Intraperitoneal vs IV Chemotherapy in Ovarian Cancer: How Do They Compare?

A trial compared two intraperitoneal chemotherapy regimens and an intravenous regimen for newly diagnosed advanced ovarian carcinoma.

A trial comparing two intraperitoneal (IP) chemotherapy regimens and an intravenous (IV) regimen for newly diagnosed advanced ovarian carcinoma found no differences with regard to progression-free survival between the groups. The IV and IP carboplatin regimens were better tolerated than the IP cisplatin regimen.

The new study was based on previous work that found significantly improved survival with IP cisplatin and paclitaxel compared with IV therapy. “Despite the survival benefit, less than half of eligible women treated at National Cancer Institute comprehensive cancer centers received this treatment,” wrote study authors led by Joan L. Walker, MD, of the University of Oklahoma Health Sciences Center in Oklahoma City. It has been suggested that a less toxic, less complicated to deliver, and more feasible outpatient regimen is still needed.

The new study included a total of 1,560 women with newly diagnosed advanced ovarian carcinoma, randomized to receive one of three regimens: IV paclitaxel along with IV carboplatin (IV group, 521 patients); IV paclitaxel along with IP carboplatin (IP carboplatin group, 518 patients); or IV paclitaxel along with IP cisplatin (IP cisplatin group, 521 patients). All patients received bevacizumab as well. Patients were followed for a median of 84.8 months, and the results were published in the Journal of Clinical Oncology.

In the full trial cohort, patients were a median age of 58 years; 72% had primary tumors with a high-grade serous histology, 58% had only microscopic residual disease, 93% had residual tumor of 1 cm or less, and 84% had stage III disease.

The median progression-free survival duration was 24.9 months in the IV group, 27.4 months with IP carboplatin, and 26.2 months with IP cisplatin. Compared with the IV therapy, IP carboplatin had a hazard ratio (HR) for first progression or death of 0.925 (95% CI, 0.802–1.07); for IP cisplatin, the HR was 0.977 (95% CI, 0.847–1.13).

Similar results were seen among the 1,380 patients who had stage II or III and optimally resected to 1 cm or less residual disease, with no significant differences between the therapy groups. When restricted to the 870 patients with stage II or III and no gross residual disease documented at the completion of surgery, there was again no significant difference.

The median overall survival was 75.5 months with IV therapy, compared with 78.9 months with IP carboplatin and 72.9 months with IP cisplatin. The HR for death with IP carboplatin compared with IV therapy was 0.949 (95% CI, 0.799–1.128); for IP cisplatin, the HR was 1.05 (95% CI, 0.884–1.24).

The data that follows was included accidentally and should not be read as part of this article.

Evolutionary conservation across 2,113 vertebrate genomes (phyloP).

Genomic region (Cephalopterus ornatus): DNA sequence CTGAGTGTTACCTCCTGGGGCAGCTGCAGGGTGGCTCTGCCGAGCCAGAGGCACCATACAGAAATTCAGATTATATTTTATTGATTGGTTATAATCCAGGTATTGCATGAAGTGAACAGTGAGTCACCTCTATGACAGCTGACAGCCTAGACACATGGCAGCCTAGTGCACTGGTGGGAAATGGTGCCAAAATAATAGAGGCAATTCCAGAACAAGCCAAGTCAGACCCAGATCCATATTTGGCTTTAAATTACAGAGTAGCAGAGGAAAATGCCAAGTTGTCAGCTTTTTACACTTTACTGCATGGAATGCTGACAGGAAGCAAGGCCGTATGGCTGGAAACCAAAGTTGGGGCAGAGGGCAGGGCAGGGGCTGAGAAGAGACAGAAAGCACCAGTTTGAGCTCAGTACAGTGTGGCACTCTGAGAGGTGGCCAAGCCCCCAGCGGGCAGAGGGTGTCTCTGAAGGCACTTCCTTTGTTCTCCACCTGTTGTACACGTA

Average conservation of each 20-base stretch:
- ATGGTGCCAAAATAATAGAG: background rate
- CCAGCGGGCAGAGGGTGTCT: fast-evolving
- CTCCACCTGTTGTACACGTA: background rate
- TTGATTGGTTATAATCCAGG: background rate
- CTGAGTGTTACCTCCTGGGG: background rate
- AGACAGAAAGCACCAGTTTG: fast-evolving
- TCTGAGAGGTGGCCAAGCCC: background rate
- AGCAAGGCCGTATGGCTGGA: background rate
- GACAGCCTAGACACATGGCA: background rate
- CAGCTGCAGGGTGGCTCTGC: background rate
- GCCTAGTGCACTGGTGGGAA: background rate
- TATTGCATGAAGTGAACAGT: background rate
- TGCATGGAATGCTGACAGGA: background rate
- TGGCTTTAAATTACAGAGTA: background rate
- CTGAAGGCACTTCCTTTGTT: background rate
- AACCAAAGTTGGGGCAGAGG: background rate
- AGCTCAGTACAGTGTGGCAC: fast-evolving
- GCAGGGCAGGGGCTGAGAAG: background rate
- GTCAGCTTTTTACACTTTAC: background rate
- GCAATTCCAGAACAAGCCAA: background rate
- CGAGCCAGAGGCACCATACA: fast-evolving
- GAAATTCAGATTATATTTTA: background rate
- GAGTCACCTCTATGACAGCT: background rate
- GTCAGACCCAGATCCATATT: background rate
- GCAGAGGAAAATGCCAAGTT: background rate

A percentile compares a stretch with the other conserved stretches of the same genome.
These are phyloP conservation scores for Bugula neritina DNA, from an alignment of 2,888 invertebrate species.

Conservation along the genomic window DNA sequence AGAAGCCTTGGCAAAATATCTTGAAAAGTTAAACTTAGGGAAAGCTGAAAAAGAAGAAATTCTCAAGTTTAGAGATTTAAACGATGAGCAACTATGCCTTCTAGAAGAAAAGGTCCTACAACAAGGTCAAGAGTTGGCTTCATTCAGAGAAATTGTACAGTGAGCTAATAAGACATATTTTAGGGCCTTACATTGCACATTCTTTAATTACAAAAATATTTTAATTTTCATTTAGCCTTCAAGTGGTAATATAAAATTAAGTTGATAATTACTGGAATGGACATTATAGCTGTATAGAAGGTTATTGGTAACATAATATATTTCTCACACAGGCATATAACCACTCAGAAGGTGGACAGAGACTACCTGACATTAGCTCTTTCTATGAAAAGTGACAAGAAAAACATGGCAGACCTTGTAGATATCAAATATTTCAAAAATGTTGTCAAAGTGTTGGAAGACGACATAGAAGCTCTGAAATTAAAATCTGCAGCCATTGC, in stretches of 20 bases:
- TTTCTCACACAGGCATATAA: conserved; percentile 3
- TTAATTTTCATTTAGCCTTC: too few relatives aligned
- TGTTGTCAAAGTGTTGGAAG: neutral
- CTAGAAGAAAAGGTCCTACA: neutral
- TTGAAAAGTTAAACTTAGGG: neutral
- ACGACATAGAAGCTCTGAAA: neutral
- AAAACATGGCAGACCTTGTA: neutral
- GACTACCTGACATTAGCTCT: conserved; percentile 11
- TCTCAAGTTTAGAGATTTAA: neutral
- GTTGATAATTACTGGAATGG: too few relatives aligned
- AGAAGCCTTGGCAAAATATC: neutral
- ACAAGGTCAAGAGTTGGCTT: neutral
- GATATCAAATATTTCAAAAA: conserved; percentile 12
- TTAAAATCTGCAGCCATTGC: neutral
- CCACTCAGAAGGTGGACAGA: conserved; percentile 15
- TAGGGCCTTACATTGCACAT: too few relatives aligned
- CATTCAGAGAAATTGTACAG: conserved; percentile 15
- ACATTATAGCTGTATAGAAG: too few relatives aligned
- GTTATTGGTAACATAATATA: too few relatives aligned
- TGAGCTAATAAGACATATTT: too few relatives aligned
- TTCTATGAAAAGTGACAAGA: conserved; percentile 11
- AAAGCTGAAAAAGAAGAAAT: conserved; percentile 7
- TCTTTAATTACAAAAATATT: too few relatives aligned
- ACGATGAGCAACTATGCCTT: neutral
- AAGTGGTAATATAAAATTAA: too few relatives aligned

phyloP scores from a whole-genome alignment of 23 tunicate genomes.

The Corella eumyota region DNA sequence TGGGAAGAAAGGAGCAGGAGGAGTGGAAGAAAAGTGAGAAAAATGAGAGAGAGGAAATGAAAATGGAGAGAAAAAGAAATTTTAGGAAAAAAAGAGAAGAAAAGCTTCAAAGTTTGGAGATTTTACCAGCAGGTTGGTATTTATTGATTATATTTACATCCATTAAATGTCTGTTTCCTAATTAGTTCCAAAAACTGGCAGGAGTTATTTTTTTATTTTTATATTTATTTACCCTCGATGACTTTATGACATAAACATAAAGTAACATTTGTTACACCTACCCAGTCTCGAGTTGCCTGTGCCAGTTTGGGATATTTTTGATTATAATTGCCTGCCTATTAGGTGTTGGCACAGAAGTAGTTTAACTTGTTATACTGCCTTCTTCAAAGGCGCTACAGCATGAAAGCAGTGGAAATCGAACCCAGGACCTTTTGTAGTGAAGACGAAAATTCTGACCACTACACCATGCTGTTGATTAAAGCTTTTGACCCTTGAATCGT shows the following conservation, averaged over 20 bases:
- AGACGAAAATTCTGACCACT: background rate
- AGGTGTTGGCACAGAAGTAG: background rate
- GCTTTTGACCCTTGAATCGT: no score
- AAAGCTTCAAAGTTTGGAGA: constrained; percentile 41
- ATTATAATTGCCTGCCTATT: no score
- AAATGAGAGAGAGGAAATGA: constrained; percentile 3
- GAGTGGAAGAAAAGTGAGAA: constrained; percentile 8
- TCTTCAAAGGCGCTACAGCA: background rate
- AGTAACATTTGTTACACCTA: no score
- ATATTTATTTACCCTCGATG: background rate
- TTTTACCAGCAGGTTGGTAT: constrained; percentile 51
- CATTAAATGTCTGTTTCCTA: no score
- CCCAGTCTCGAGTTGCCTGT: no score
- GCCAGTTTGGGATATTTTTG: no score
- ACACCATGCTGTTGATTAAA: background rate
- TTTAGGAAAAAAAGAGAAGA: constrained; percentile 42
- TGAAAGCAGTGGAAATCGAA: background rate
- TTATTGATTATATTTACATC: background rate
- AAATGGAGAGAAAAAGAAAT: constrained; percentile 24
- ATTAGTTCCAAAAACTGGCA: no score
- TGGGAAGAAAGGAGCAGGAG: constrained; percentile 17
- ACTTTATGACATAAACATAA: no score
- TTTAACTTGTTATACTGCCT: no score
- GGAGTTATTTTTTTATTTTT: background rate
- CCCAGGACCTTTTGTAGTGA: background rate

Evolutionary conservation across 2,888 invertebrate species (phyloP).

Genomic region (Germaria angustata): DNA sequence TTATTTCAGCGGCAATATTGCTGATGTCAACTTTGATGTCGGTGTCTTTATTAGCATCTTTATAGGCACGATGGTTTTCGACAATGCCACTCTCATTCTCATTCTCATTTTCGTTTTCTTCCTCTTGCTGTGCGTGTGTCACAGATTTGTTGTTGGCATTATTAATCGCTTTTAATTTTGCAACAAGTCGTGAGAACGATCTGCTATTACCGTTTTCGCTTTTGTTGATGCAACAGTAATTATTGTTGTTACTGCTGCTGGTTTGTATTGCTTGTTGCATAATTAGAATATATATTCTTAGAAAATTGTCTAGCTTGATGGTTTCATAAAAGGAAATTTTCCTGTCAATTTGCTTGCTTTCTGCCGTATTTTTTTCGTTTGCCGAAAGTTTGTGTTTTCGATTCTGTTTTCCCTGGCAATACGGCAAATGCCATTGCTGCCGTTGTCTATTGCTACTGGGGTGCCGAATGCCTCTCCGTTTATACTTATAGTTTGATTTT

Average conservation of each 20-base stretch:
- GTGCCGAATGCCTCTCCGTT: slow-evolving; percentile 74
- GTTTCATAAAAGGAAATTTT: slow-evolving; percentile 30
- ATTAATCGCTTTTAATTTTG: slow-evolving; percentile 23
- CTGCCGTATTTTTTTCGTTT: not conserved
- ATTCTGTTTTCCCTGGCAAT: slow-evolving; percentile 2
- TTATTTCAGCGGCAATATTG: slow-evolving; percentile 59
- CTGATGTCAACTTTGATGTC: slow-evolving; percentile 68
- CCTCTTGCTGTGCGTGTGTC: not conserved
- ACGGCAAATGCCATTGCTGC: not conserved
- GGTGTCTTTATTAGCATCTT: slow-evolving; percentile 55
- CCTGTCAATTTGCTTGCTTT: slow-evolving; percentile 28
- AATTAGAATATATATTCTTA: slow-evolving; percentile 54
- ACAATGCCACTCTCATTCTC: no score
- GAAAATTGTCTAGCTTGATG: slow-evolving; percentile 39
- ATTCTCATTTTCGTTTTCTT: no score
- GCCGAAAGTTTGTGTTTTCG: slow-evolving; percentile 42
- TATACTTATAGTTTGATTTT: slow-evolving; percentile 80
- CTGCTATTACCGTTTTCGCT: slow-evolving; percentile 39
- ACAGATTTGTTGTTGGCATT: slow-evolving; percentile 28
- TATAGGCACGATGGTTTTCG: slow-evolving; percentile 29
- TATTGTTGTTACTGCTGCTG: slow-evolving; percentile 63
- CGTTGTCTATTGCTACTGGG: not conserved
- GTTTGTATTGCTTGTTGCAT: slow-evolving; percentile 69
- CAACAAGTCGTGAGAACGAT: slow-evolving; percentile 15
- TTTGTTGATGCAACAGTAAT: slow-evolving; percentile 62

A total of 25 deaths during the study were attributed in part to toxicity (8 in the IV group, 7 in the IP carboplatin group, and 10 in the IP cisplatin group). Grade 3 or worse infections were more common in the IP groups than in the IV group (P = .008). Grade 3 or worse nausea or vomiting was more common in the IP cisplatin group, at 11.0% compared with 5.1% in the IV group and 4.7% in the IP carboplatin group (P < .005). Several other adverse effects were also worse with IP cisplatin than the other therapies, including hypertension and central nervous system ischemia.

Patient-reported outcomes were similar across the groups. However, the mean Trial Outcome Index of the Functional Assessment of Cancer Therapy-Ovary scores during chemotherapy treatment were worse with IP cisplatin than with the other regimens.

“The benefit of IP administration of chemotherapy was not evident in this large randomized clinical trial,” the authors concluded, though they noted that IP therapy may still be beneficial in certain patients.

In an accompanying “Oncology Grand Rounds” article, authors led by Sara Bouberhan, MD, of Beth Israel Deaconess Medical Center in Boston, wrote that the addition of bevacizumab or changes to the specifics of the dosing schedules could potentially explain the lack of effect seen with IP therapy. They noted that there are ongoing trials that could provide more clarity on preferred treatments.

Studies such as this “suggest that new strategies will be needed to further improve the treatment of advanced ovarian cancer,” they wrote. “Emerging, novel combinations of antiangiogenic agents, PARP inhibitors, and immune checkpoint inhibitors will be a critical next step in improving the outcomes of patients with this disease.”